But in another innovation for the 2020 cycle, the DNC also added another marker candidates can hit to gain entry to the first debate(s). Modeled after the federal matching funds system in some ways, the DNC will also allow candidates who demonstrate a fundraising base of 65,000 donors spread across at least 20 states (with a minimum of 200 donors per state) into the debates as well.

That is a new spin on the matching funds system. The focus there has always been on the amount of money raised; at least $100,000 or $5000 in each of at least 20 states. But for debates entry, the metric is slightly different. The DNC is requiring some demonstration of grassroots support via fundraising, and is thus more focused on the breadth of the network of donors rather than the depth of that fundraising (the warchest accrued).

Kirsten Gillibrand, Kamala Harris and Elizabeth Warren, for example, have all touted the fact that they raised money from all 50 states in the immediate wake of their announcements. Each is also above one percent in most polls that have been conducted to this point in the race. And that does raise a question  about where the bar is set for debates entry and whether there might be too many candidates to qualify.

The DNC answered that too.

Neither of the two randomly drawn debate fields for the first and second debate rounds in June and July will have any more than ten candidates on the stage at once. And if too many candidates qualify, the party will accept candidates who have met both qualification standards and use polling to differentiate further if necessary.

Left unanswered by the DNC is whether the qualifications standards will increase after July. The threshold announced will only apply to the first debates. But will the bar be raised when debates resume in September and incrementally go up thereafter? The debates will likely see the 20 slots filled in June and may serve at least some winnowing role as 2019 progresses. But if the threshold to qualify for debates progresses as well, then that winnowing role may be enhanced.

On DNC Debate Requirements and Candidate Strategy

What Will a "Grassroots Fundraising" Threshold for Entry to Democratic Primary Debates Look Like?

Elsewhere in the invisible primary...

1. Warren names a campaign manager. #StaffPrimary

2. Bill Weld is going to have something to announce at Politics and Eggs.

3. Although many have been sitting on the sidelines as the race comes a bit more into focus, big Democratic donors have been hearing from Biden. #MoneyPrimary

4. Swalwell appears to finally be on the verge of jumping in.

5. Gillibrand has made some hires, including someone recently on Sherrod Brown's reelection campaign in 2018. #StaffPrimary

6. Martha Coakley is raising money for Harris. As signals go, this is a former Massachusetts attorney general helping someone other than the Massachusetts senator in the race. #MoneyPrimary #EndorsementPrimary?

7. Klobuchar had some success raking in some money after her snowy announcement. The Minnesota senator raised $1 million in the two days after and with all 50 states represented. #MoneyPrimary

Has FHQ missed something you feel should be included? Drop us a line or a comment and we'll make room for it.

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Wednesday, February 13, 2019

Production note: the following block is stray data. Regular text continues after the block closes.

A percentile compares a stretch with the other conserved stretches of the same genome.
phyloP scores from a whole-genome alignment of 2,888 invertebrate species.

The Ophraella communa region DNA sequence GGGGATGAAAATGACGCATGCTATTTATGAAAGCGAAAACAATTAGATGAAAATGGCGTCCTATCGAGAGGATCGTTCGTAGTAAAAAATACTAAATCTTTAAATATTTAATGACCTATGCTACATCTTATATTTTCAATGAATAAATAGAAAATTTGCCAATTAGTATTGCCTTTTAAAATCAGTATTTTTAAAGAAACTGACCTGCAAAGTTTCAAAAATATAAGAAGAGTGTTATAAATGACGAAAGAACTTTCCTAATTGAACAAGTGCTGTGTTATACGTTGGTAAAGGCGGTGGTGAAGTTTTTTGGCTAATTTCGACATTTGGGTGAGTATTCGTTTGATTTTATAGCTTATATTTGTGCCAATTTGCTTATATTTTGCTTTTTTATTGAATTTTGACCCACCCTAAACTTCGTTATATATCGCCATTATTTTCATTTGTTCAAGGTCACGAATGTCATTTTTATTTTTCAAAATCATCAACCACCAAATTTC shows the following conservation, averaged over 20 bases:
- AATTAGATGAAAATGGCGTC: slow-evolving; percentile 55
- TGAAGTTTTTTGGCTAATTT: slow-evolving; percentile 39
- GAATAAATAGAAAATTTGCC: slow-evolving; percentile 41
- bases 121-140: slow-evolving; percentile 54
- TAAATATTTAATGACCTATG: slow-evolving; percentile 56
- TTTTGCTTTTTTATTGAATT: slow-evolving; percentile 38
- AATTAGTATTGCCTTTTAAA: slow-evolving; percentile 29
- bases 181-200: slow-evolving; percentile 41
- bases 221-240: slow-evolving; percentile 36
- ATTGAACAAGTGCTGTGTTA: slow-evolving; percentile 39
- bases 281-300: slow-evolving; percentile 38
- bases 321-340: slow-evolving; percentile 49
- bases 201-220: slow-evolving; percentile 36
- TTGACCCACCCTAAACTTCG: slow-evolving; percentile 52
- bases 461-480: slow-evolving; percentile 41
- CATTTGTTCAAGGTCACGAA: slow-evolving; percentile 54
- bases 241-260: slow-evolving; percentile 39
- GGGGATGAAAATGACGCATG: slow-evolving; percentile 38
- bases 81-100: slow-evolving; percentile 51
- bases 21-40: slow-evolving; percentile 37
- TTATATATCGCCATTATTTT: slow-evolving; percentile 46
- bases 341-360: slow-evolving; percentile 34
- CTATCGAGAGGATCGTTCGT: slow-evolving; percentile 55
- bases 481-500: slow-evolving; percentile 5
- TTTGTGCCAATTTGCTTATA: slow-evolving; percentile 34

#InvisiblePrimary: Visible -- Klobuchar, Minnesota and the Primary Calendar

Thoughts on some aspect of the invisible primary and links to the movements during the days that recently were...

Over the weekend, Amy Klobuchar announced her intentions to make a run at the White House. Some of the reaction has focused on a campaign in its infancy and its early focus on midwestern states. That is a reasonable general election strategy in light of Iowa, Michigan, Ohio and Wisconsin flipping to the red column and the loss of ground the party incurred in Minnesota (while still holding on there at the presidential level).

But as FHQ pointed out, this is not exactly a sound strategy in the presidential nomination process. While Iowa certainly kicks the process off, the midwest is underrepresented early in the 2020 presidential primary calendar. In some ways, this raises the stakes for Klobuchar in Iowa, but that is not anything that is unique to her. Many candidates will run Iowa-or-bust campaigns. But not all candidates will attempt to make a win in Iowa, whether outright or relative to expectations, about their strength in the midwest. Indeed, given the calendar, some candidates may point toward their performance in the Hawkeye state as appealing to a particular constituency within the broader party network that better aligns with the next contest or round of contests.

Yes, FHQ is oversimplifying things here, but with a purpose in mind.

Here is the thing: Klobuchar may get some helpful calendar clarity within a few weeks. Although the next midwest contests after Iowa are technically Michigan and Ohio on March 10, Minnesota may join Super Tuesday on March 1 of this year. Yes, the Land of 10,000 Lakes has made the transition from caucus to primary for the 2020 cycle, but part of that former caucus law carried over one important aspect of the caucus process: the scheduling portion. As under the old caucus system, the parties have the option of selecting and agreeing on an alternative date for the primary. If the two major parties either cannot settle on an alternative or refuse to select an alternative, then the date of the new presidential primary is set for the first Tuesday in March.